Dan Jones, The Hollow Crown: The Wars of the Roses and the Rise of the Tudors, (London: Faber & Faber, 2015)
Dan Jones’ muscular account begins with Catherine de Valois’ marriage to Henry V in 1420, and ends in 1541, with the brutal execution of Margaret Pole (at 67) by Henry VIII; the final remnant of the Plantagenet dynasty to be mopped up by the Tudors.
They kill us for their sport.’ (King Lear, IV.i), [a]
In Nick Hornby’s terrific ‘High Fidelity’, the music-obsessed narrator, owner of a record store, is asked to name his favourite songs by a pretty, young journalist type. [b] He has an embarrassing meltdown. Stumbling out a few choices, he resorts to contacting her several times afterwards, with constant revisions to his ultimate ‘best of’ list, until he realises he’s practically stalking her …
Prince Hal is one of those annoying, frankly very boring people who simply don’t have sufficient imagination to have hobbies. The ones who pine away six months into hard-earned retirement, or keep coming into work after you thought you’d finally got rid of them, to ‘keep their hand in, and check the youngsters haven’t stuffed it up yet.’ AND they no longer contribute towards the coffee fund!
Bernardo and Francisco have a point. The entire path of the scene is determined by who is on stage. Think of the ways the conversation could go if instead of Bernardo, another unknown Dane approaches Francisco’s guard-post, or one of Fortinbras’ troops.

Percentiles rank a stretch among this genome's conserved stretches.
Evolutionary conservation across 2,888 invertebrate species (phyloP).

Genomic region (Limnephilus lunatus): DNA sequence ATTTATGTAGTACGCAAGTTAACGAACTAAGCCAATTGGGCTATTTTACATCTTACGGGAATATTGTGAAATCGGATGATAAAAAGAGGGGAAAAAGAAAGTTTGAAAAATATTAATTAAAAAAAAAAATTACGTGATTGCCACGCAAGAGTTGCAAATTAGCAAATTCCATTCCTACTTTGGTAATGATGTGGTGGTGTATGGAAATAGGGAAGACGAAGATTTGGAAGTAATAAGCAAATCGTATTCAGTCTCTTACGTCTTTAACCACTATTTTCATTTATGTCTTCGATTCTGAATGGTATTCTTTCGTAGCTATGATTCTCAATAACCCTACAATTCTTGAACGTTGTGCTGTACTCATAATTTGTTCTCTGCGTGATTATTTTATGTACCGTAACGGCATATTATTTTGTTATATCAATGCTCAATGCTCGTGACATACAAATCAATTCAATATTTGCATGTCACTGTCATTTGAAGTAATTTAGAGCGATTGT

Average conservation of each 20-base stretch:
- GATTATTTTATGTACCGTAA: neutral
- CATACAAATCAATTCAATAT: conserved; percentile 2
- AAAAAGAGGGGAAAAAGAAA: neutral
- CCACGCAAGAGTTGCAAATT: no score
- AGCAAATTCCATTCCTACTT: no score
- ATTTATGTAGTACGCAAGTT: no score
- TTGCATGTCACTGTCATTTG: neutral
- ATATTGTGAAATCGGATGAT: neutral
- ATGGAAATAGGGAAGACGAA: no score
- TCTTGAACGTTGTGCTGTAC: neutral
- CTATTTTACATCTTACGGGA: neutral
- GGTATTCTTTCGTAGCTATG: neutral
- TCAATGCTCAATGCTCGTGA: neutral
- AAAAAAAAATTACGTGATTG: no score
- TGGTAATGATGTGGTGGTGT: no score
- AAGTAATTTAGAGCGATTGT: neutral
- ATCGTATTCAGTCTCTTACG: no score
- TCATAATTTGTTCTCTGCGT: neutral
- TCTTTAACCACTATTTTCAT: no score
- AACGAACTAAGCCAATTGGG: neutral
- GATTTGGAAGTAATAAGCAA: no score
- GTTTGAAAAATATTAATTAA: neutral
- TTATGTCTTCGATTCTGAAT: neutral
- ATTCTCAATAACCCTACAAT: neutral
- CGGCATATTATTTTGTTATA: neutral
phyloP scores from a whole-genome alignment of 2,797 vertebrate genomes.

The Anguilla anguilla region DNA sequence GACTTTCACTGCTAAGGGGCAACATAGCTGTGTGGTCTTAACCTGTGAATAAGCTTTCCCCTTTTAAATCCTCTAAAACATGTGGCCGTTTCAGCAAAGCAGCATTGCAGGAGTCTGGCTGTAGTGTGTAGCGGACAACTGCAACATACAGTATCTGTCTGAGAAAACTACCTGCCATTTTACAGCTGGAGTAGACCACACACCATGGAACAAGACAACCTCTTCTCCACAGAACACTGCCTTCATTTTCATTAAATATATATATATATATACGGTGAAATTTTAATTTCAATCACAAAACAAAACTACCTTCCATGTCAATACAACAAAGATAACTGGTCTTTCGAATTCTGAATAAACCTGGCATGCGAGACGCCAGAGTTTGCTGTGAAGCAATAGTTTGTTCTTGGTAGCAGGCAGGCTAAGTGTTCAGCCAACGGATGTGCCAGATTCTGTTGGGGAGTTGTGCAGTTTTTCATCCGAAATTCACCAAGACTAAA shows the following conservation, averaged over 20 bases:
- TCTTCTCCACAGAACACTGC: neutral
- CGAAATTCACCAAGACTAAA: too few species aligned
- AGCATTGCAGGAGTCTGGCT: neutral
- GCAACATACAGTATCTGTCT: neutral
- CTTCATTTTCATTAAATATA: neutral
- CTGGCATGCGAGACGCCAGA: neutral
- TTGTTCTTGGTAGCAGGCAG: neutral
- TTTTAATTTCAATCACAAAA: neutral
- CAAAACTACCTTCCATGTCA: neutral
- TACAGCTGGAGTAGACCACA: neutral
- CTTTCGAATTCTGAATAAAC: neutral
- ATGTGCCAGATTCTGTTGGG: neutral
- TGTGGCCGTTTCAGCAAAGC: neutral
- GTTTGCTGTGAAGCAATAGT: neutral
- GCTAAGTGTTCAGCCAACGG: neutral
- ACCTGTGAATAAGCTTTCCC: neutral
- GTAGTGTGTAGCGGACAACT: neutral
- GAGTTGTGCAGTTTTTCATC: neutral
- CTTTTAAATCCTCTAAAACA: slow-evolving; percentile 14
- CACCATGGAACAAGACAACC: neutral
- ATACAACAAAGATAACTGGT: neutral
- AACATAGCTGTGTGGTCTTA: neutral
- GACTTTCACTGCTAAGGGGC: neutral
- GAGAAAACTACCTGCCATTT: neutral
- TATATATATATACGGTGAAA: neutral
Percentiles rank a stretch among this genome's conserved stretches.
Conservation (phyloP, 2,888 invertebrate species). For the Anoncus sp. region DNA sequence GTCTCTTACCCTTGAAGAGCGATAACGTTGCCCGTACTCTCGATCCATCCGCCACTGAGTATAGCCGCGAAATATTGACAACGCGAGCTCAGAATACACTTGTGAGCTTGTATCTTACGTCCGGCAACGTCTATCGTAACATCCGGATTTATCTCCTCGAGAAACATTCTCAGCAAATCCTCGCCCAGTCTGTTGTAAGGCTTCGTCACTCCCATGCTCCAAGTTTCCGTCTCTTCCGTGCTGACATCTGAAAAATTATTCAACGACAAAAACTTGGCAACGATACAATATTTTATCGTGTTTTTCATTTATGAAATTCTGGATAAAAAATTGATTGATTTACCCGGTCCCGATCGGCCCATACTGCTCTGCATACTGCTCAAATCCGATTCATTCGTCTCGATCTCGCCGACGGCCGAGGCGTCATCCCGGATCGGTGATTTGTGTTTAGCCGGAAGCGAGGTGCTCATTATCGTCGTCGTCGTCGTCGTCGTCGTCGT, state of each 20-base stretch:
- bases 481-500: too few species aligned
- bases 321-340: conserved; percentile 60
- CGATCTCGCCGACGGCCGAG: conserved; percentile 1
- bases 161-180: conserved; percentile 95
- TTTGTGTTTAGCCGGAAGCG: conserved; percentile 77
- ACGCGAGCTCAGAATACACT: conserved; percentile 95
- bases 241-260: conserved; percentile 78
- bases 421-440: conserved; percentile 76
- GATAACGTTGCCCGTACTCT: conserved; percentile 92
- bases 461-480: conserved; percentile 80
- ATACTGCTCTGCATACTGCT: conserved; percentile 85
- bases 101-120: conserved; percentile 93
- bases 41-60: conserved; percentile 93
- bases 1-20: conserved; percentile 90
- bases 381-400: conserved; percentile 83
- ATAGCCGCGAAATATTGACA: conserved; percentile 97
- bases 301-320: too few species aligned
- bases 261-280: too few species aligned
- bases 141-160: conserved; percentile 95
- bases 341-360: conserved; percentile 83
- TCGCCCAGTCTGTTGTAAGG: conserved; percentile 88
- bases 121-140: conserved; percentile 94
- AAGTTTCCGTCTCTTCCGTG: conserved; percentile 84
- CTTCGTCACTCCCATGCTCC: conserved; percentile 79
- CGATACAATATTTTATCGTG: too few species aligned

From Hamlet to real life, and the idea of decorum – behaving or speaking appropriately to the circumstances and audience.
Thankfully, we can’t have a third series of The Hollow Crown, but what about adaptations of the Roman plays?
If there’s one thing my (currently stuttering) Pony Tail Shakespeare read-through project has given me so far, it’s a greater love for the History Plays. Once the project is (eventually) finished, I’m looking forward to reading them again merely for pleasure.
An emerging theme in my reading – and teaching – is the notion of being careful what you wish for.For too many, Nietzsche’s ‘will to power’ is ephemeral, evaporating once a goal is achieved.To others, it is an insatiable addiction. What links both is the outcome: unhappiness and deep satisfaction – the former cannot easily retain their newly won goal; the latter need another, greater fix of achievement. Continue reading “PTS 11/068: ‘Team Richard’ T-shirt Time …”